Surviving Depression and Anxiety: How It Affected Me



I struggled with depression for two years straight and am still struggling to properly heal.

Depression for me felt like a roller coaster. Highs, lows, twists, and turns. My depression felt like I was numb to emotion. I couldn’t feel a single thing. It felt like I was sinking deeper into a black hole each and every day.

My depression started becoming severe in the winter of 2017, my eighth grade year. It felt like everything was going wrong. My father was abusive, both mentally and physically, and people were coming and going. I even went from an honor roll student to a girl who was not going to be promoted to her freshman year.

As my grades started dropping, my anxiety began to worsen. My A’s went to F’s in a matter of days. Every single day I was afraid to go home to my father, especially as my grades dropped. I thought so many times about running away.

I didn’t feel like I mattered in the world; I felt I had no purpose to live. As things got worse with my abusive father, I started self-harming as well as self-medicating to “numb the pain.” As my father worked night shifts and my brother was always working, I was always alone, with nobody to talk to about what I was doing to myself. I began stealing his liquor and began getting drunk to numb the pain every single night, going to school with a massive hangover, and then doing it all over again.

Two months later, nothing had changed. If anything, I was worse. I could barely walk from the cuts going down my thigh. I was still self-medicating, and my grades were still F’s. I felt so alone.

One day I went home and I told myself I couldn’t take it any longer. I went into the pill cabinet and grabbed some random prescription pills. I went into the bathroom and tried to take all of the pills in the bottle. I took so many at the same time that, thankfully, I threw them all up. But at the time I wasn’t thankful though. I cried and screamed, asking why I couldn’t just go.

When my third-quarter grades came out, I knew if I went home things would’ve gotten really bad between my father and me. I told him I was leaving for a couple of days. He then yelled at me, telling me to never come back. He said I wasn’t allowed back into the house.

I went to live with my mother. That summer I was still depressed, and still self-harming. I started “partying” — drinking and smoking every single day for almost the whole summer. I had lost interest in everything I loved. Nothing was important to me anymore.

When I started my freshman year, of course I went in with a negative mindset. Once again, right off the bat, my grades dropped. I was severely depressed.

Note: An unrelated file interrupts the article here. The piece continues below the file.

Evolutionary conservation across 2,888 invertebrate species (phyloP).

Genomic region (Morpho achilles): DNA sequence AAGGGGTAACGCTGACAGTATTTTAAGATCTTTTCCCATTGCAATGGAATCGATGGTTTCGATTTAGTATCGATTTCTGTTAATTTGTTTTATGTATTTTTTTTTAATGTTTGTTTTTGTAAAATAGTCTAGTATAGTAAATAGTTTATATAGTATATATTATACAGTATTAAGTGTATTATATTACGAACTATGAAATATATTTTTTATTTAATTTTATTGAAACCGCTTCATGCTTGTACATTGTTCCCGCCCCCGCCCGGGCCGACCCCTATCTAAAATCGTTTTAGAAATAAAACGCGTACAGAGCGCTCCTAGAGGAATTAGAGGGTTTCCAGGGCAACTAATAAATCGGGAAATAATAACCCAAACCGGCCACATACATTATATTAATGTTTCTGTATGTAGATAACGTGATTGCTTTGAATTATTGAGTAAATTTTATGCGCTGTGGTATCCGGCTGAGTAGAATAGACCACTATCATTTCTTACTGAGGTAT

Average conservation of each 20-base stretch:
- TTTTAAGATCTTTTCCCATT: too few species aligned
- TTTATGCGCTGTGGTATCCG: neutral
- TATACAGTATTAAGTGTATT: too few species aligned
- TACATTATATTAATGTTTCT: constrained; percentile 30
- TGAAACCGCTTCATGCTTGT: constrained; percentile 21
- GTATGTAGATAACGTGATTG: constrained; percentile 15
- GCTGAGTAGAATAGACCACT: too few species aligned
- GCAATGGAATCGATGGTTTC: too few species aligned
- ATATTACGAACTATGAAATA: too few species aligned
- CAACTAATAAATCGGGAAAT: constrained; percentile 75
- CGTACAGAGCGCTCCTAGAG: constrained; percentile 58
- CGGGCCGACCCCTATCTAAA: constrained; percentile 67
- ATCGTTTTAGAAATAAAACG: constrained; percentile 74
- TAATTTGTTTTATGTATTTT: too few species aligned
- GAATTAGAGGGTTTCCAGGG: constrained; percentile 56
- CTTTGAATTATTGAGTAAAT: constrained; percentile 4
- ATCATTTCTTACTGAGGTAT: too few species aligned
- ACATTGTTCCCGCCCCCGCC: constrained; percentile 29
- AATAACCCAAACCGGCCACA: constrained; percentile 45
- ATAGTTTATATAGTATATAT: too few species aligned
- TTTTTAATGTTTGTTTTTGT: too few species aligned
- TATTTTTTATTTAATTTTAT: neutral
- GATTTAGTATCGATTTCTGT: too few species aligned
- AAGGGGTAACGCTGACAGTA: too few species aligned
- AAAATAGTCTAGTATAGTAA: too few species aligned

One day, I had a severe breakdown. I explained to my mom that I couldn’t do it anymore, that I wanted to die. I begged her to take me to the hospital because if she didn’t, I would end up hurting myself again.

She took me to the hospital that day and they put me in the mental health holding area. They had me change into blue scrubs and did a two-hour evaluation on me. The crisis therapist decided to send me to Mesilla Valley Hospital in Las Cruces for treatment.

I waited at St. Vincent’s for two days until they got me a bed at Mesilla Valley. An ambulance came to pick me up and took me to Las Cruces. By the time I got there, it was late. They did another two-hour evaluation on me, searched my things, and sent me off to my room.

The next day I met the other kids around my age who were there for similar problems. I spent a week in treatment — in groups, with therapists, with psychiatrists, getting used to the medications they gave me, and doing activities that showed me how to cope with what I was going through.

After a week they let me go home. It took some time to adjust to being back home. After a while I started feeling happier, more energetic, and feeling like myself again. But I still had a rough time trying to find the right medications that made me feel like myself.

I moved schools, started fixing my grades, and started taking care of myself. I studied harder than ever, I slept less during the day, I started having a positive mindset, and as soon as I woke up in the morning, I told myself it was going to be a good day.

It’s a year later now. I’m off my medications, focusing on school, spending time with family, working, and focusing on self love. I have finally learned how to love myself again. I haven’t harmed myself for a year now or felt suicidal for a long time.

No matter how tough things get it’s always okay to ask for help. Nobody is able to do it alone, and things will get better.